The house is pretty small, and as you can see, the roof has the maximum number of solar panels already. Going fully net zero - replacing our natural gas usage with electricity - is not in the cards for us. We don’t have the roof or backyard space for more solar panels.

If this is something you want to attempt, here’s the approach you would take.

Get an energy audit

A professional energy audit will tell you exactly where your home energy budget is being spent. This is a great idea even if you’re aware of that fact that your home is leaky and under-insulated, because it can tell you the upgrades that will give you the biggest bang for your buck.

For example, spending a few dollars on sealing leaky ductwork in your forced air HVAC system will have a much, much higher payback than installing new windows. A good energy audit will give you a comprehensive analysis that tells you the high priority retrofits that you should tackle first.

Efficiency before everything else

If you’ve read my guide to going solar, you’ll know that the first step you should take is to make your house more energy efficient. There are some easy things you can do, after which the energy retrofits start to get more extensive, and expensive.

In my house that’s more than 100 years old, we’ve done all the easy and cost effective energy retrofits, and some more expensive ones, such as replacing some of the windows. If we wanted to completely eliminate our electricity bill in this old house, we’d either have to dial up the thermostat in the summer and suffer through the heat, or replace all of the old windows as well as rip off the vinyl siding so that we can add polyiso board around all of the exterior walls.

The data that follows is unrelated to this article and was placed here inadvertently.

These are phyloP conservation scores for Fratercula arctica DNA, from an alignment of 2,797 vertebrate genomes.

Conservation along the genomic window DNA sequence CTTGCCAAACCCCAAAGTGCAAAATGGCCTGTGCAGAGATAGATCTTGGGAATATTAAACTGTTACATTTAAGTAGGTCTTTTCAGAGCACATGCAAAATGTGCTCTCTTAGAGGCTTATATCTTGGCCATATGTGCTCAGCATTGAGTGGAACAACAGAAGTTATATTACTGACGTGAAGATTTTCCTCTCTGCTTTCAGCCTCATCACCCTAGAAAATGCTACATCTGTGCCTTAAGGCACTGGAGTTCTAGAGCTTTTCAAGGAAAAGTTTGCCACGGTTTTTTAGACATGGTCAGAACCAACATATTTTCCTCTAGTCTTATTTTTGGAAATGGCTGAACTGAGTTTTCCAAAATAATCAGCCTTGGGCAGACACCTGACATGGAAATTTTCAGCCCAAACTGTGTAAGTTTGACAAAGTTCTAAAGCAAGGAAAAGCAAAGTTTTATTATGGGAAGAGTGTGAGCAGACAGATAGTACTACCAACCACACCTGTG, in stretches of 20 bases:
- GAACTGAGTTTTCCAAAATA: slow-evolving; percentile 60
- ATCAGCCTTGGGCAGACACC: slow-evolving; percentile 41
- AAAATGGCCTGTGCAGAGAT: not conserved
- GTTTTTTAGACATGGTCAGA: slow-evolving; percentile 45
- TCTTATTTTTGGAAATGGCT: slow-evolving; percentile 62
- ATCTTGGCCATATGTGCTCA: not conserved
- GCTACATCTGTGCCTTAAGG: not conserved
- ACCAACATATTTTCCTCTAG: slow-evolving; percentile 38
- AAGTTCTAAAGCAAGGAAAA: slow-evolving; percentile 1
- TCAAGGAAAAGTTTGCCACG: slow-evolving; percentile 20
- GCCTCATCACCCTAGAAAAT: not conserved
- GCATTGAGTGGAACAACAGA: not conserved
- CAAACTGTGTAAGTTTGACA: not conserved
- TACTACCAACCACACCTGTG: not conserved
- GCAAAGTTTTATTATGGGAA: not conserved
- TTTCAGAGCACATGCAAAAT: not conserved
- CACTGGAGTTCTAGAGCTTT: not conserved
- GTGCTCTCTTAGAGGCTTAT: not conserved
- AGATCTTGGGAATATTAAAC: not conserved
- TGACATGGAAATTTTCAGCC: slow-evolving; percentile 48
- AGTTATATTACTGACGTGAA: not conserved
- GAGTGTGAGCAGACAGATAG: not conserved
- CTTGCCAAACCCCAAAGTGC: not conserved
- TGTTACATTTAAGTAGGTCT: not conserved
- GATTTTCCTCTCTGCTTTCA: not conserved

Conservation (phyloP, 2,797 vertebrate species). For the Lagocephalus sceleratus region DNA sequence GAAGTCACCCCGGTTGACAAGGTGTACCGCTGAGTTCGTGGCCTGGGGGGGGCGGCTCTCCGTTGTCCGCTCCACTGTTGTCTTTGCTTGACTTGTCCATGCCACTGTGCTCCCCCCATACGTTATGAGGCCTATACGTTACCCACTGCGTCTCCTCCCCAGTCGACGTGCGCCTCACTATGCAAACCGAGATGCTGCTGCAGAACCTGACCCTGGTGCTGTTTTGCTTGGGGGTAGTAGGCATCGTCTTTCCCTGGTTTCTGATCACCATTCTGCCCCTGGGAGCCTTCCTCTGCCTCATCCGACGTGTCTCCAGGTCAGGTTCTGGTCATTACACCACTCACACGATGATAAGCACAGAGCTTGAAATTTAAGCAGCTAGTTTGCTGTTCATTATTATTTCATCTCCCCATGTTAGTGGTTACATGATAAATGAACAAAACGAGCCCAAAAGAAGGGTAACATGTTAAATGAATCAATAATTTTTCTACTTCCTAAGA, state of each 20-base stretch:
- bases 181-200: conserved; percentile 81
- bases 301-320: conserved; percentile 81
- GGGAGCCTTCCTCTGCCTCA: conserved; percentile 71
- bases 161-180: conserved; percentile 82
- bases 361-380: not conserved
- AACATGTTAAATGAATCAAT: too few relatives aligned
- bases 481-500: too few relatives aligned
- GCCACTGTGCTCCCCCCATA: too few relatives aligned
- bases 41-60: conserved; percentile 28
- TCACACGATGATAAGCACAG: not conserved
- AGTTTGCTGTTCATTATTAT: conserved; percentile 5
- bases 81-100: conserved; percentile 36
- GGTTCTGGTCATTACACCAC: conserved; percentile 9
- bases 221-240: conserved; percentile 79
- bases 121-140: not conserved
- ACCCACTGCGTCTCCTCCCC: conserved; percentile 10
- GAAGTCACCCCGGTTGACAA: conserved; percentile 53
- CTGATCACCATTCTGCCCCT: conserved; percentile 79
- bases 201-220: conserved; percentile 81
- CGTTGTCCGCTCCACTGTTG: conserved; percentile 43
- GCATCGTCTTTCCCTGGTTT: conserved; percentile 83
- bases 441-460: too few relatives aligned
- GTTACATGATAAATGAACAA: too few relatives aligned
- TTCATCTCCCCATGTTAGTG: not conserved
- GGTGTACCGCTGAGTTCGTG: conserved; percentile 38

That would get pretty expensive for us, high enough that it would take a very long time for us to recoup the cost. But if you have a newer house, you probably have higher efficiency to start with and are in a better position.

Start with The Solar Nerd cost calculator

To find out how many solar panels you need to meet your current electricity needs, just plug your current monthly kWh usage into the calculator. The calculator takes into account your local climate, and uses your estimate of your roof’s angle and orientation to make an accurate projection of your solar power generation and the number of solar panels that you’ll need.

Level 1: moving your current usage to 100% solar

After running the calculator, you’ll have a good estimate of how many solar panels you’ll need to generate 100% of your current electrical usage.

If you know your roof’s dimensions, you can roughly estimate if you can fit that number of panels on your roof. Or, if you’re ready, work with a professional solar installer who will be able to give you detailed site proposal.

What happens if I can’t get a solar array large enough to supply 100% of my electricity?

If your goal is to provide 100% of your electricity with solar, it’s possible you won’t have enough roof space to generate that much power. If so, here’s a few things to look into: